Trek-Segafredo’s Mads Pedersen won a compelling edition of Gent-Wevelgem in a four-man sprint finish.
The 2019 world road race champion convincingly beat Florian Senechal (Deceuninck – Quick-Step) into second place and Matteo Trentin (CCC Team) into third after that trio – plus Alberto Bettiol (EF Pro Cycling) – had broken free of an elite lead group of nine riders in the last couple of kilometers.
All eyes had been on favourites Wout van Aert (Team Jumbo-Visma) and Mathieu van der Poel (Alpecin Fenix) – who were both among the nine – but they marked each other out of contention when Bettiol initiated the decisive move, and they ended up finishing eighth and ninth respectively.
Only Senechal and Trentin followed Bettiol initially, but Pedersen later bridged across and then dominated the sprint finish to claim the biggest Classics win of his career.
The two most-fancied riders pre-race, van der Poel and Van Aert, effectively marked one another out of the game. With 400m left, Van Aert stuck rigidly to the wheel of the Dutch national champ, refusing to help him try and close the gap. The eventual result was that they took eighth and ninth places on the day, the last two riders of the lead group.
The race erupted into life not on the first ascent of the Kemmelberg as many expected, but rather on the comparatively ‘easy’ roads that followed it. Crosswinds and crashes created gaps in the peloton and provided a spur for riders to attack and forge on. Some of those to be brought down in crashes were Daniel Oss (Bora Hansgrohe), Dimitri Claeys (Cofidis) and Jasper Philipsen (UAE Team Emirates).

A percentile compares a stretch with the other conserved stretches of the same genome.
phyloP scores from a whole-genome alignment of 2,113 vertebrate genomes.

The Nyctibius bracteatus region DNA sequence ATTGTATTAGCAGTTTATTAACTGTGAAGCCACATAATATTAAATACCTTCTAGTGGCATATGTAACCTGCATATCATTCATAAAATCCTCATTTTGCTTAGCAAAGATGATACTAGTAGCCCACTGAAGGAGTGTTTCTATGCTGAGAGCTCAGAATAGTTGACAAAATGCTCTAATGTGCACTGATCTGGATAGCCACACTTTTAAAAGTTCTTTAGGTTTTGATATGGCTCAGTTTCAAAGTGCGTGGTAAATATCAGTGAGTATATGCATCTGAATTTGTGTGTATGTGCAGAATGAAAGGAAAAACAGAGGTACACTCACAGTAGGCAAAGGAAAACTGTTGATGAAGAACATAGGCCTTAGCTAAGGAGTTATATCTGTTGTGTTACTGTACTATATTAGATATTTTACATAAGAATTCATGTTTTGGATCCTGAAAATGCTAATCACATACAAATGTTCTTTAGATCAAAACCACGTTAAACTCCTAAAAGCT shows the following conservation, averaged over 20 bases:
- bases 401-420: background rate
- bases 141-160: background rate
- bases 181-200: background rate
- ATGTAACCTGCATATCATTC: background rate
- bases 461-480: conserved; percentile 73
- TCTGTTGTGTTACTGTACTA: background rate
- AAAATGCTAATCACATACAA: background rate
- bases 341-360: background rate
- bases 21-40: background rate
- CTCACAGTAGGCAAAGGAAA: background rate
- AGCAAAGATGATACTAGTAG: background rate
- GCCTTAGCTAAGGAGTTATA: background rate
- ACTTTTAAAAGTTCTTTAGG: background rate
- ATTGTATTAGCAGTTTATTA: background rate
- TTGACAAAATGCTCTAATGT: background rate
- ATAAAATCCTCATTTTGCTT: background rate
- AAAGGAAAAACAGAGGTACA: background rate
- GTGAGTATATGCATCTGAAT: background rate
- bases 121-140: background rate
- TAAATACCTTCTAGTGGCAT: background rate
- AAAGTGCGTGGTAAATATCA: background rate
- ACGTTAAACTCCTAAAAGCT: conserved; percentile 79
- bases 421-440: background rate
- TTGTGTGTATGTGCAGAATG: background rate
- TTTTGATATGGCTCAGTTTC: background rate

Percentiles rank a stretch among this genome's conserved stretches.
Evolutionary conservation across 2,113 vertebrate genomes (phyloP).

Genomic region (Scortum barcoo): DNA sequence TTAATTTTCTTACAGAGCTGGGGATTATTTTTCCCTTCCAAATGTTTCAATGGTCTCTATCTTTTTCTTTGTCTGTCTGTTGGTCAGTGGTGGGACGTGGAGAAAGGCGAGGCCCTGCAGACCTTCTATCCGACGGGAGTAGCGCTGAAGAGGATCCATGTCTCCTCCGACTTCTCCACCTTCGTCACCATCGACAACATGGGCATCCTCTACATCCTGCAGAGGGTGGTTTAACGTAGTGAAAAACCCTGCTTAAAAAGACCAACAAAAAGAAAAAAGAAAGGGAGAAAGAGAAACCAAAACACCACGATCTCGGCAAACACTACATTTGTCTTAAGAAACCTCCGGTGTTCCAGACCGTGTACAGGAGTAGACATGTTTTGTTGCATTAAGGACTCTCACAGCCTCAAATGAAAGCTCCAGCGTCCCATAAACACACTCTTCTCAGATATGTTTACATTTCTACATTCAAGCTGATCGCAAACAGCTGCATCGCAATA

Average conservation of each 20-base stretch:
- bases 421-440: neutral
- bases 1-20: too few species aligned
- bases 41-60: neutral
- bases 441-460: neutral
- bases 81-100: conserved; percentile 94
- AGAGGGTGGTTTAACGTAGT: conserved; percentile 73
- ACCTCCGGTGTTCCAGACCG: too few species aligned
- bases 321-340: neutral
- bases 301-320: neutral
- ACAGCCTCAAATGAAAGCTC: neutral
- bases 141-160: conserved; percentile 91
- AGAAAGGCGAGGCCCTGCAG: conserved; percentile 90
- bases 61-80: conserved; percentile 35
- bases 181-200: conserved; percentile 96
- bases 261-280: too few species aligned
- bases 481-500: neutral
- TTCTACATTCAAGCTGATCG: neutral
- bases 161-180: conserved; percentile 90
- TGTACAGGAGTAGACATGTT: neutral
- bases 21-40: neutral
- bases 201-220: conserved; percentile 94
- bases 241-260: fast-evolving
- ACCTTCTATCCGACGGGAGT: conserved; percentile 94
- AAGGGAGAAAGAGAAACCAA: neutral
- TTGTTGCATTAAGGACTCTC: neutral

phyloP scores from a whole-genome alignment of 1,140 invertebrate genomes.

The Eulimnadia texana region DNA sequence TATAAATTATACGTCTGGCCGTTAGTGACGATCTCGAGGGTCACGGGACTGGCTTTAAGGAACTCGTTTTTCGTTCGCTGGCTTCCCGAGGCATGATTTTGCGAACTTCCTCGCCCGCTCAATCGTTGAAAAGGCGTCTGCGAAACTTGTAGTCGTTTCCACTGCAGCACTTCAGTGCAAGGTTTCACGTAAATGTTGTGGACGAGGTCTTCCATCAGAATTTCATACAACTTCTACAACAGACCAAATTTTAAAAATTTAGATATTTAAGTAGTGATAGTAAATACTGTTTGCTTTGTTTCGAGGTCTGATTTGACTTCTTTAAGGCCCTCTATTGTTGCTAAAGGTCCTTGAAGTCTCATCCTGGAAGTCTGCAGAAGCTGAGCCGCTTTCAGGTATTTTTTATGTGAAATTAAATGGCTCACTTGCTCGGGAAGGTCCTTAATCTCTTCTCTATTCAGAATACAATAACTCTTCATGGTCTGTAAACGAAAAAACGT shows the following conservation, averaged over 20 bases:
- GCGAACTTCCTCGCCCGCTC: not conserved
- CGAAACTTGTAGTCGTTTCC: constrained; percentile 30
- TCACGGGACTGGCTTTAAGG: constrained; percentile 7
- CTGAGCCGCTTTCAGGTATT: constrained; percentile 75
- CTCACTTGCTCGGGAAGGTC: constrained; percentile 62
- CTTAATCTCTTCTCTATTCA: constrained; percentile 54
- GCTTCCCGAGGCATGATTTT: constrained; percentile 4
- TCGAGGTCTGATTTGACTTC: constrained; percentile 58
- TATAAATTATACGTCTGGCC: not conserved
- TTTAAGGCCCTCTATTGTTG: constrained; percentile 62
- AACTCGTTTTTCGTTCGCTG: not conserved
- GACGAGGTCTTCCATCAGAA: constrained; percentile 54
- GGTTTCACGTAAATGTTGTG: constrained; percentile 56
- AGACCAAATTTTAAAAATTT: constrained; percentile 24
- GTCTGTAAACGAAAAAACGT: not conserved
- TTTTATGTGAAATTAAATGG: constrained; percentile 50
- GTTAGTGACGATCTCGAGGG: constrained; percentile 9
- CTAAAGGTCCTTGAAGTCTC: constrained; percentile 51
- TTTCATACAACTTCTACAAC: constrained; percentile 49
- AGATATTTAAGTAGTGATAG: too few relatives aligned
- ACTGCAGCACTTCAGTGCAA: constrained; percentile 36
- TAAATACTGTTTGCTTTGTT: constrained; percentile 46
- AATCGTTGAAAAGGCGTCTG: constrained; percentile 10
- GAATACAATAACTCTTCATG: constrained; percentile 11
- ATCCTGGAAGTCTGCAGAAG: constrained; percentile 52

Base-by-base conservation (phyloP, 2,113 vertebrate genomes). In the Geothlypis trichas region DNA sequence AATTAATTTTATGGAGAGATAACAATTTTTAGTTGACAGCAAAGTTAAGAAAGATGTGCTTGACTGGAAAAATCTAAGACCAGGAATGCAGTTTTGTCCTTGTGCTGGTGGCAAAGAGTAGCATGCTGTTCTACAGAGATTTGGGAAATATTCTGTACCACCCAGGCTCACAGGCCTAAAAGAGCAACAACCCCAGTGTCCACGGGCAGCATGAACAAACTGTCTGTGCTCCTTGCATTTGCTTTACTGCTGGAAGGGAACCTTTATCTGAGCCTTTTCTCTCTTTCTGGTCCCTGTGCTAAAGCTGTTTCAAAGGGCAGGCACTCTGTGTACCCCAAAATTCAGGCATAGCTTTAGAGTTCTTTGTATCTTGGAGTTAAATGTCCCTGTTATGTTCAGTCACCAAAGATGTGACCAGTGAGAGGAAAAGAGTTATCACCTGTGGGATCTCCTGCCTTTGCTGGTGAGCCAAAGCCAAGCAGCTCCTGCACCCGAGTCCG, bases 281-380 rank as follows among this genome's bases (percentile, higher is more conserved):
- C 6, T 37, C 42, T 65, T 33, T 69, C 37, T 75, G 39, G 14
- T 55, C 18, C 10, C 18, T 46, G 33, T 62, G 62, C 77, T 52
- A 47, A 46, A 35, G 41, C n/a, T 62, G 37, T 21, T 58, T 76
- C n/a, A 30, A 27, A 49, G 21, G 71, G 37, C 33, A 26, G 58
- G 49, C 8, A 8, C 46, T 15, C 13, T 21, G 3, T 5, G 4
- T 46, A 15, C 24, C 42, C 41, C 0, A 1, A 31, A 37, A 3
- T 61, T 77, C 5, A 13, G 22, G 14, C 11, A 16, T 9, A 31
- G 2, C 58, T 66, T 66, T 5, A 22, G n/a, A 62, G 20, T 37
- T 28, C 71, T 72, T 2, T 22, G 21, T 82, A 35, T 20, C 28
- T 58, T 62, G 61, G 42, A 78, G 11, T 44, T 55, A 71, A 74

From there, two roughly equal-sized groups formed, totalling about 40 riders. It was an acceleration from Welshman Luke Roew (Ineos) that formed the next significant group, with eight other rides joining him to create a new breakaway with an advantage of a bout a minute at its most.
They stayed away until the third and final ascent of the Kemmelberg when a brutal acceleration from van der Poel obliterated the gap. From there, a leading group of 14 was formed, with Stefan Kung (Groupama FDJ) joining to make it 15 soon after.
The Swiss rider was one of the most active in the final 10km, trying to force a move that would shake loose some of the superior sprinters. In the end his efforts were enough for fifth place, one place behind Bettiol.
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